Robert Alexander Hillingford was an English painter. He specialized in historical pictures battle scenes, he was born in London on 28 January 1828, studied at the Kunstakademie Düsseldorf for five years beginning in 1841. He is associated with the Düsseldorf school of painting, he traveled to Munich, Rome and Naples, where he married and worked for several years, producing paintings of Italian life. One painting from this period entitled The Last Evening of the Carnival was exhibited at St. Petersburg in 1859, he returned to London in 1864, first exhibited at the Royal Academy in 1866. He was a regular exhibitor at other galleries. While he was attracted to costume pieces such as An incident in the early life of Louis XIV and During the wanderings of Charles Edward Stuart, he painted some contemporary military scenes, including his 1901 RA painting South Africa, 1901 - The Dawn of Peace; the original paintings come up at auction, with a large amount of the collection dispersed in 1998, they are scattered.
The Duchess of Richmond's Ball Yet Still a King Hurry up the Guns: Wellington driving the French out of Spain and into France The Escape of Joseph Bonaparte, King of Spain with British troopers charging Surrender: The capture of General Lefebre Desnouettes at the Ford of the Elsa at Benavente, 1809, by Pte. Luke Guisdall, 10th Hussars The Duke of Marlborough saving the day at Ramillies Ramillies, 23 May 1706: capture of the standards and kettledrums by the Queen's Regiment of Horse The Defence of Hougoumont After Waterloo: The English Army halting upon what had been the French position... Napoleon's peril at Brienne-le-Chateau The Morning of Waterloo Summoned to Waterloo: Brussels, dawn of June 16, 1815 Battle of Balaclava, Charge of the Light Brigade Sebastopol: the attack on the Redan Death of Sir Richard Granville, captain of the Revenge, on board the Spanish Flagship San Pablo after the Battle of Flores Charge of the Light Brigade The Scots Greys among the French Guns at Waterloo A critical moment at Quatre Bras The flight of the French through the town of Vittoria: Peninsular War South Africa, 1901: The Dawn of Peace.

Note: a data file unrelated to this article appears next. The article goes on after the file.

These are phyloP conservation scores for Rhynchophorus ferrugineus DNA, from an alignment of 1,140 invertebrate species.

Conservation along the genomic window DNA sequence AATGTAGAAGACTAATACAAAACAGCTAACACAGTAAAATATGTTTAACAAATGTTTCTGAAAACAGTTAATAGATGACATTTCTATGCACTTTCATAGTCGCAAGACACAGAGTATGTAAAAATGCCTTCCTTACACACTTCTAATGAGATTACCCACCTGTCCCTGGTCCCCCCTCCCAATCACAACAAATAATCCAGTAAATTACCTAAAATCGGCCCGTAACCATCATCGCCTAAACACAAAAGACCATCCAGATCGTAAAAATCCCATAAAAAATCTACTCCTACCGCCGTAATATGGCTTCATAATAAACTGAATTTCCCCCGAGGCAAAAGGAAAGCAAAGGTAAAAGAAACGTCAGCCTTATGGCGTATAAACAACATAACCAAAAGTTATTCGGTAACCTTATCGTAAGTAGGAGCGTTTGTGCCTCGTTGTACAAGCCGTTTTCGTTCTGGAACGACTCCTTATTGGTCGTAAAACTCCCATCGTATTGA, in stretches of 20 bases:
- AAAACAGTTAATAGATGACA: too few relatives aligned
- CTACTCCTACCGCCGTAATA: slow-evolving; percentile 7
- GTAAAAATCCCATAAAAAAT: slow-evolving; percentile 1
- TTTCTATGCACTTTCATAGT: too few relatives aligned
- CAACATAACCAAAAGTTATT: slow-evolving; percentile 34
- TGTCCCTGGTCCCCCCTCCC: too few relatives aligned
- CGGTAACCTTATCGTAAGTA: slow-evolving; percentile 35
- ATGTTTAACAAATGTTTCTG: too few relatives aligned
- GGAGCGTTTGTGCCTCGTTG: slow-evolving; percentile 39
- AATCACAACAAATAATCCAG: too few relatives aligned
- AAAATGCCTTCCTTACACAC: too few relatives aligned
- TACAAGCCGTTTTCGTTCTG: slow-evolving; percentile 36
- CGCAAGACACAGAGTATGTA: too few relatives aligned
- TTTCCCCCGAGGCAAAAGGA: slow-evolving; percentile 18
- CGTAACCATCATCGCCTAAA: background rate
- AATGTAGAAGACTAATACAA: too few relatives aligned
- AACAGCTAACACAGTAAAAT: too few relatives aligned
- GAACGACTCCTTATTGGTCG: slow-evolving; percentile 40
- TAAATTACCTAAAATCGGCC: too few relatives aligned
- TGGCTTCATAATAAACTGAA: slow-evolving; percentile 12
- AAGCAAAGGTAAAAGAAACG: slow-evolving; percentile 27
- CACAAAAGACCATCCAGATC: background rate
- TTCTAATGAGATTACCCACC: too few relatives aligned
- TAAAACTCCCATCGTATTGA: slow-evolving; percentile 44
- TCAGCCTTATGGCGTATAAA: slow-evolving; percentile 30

George II at Dettingen Champlin, John Deniso. "Hillingford, Robert Alexander". Cyclopedia of painters and paintings. 2. New York: C. Scribner's sons. Pp. 260, 261. Baird, Rosemary. Goodwood: Art and Architecture and Family. Frances lincoln. P. 157. ISBN 0-7112-2769-1. Robert Hillingford at military-prints.com Harrington, Peter.. British Artists and War: The Face of Battle in Paintings and Prints, 1700-1914. London: Greenhill. ISBN 1-85367-157-6 Roe, F. Gordon, "The Hillingford Sage", Vol. 190, No. 763, September 1975, pp. 50–55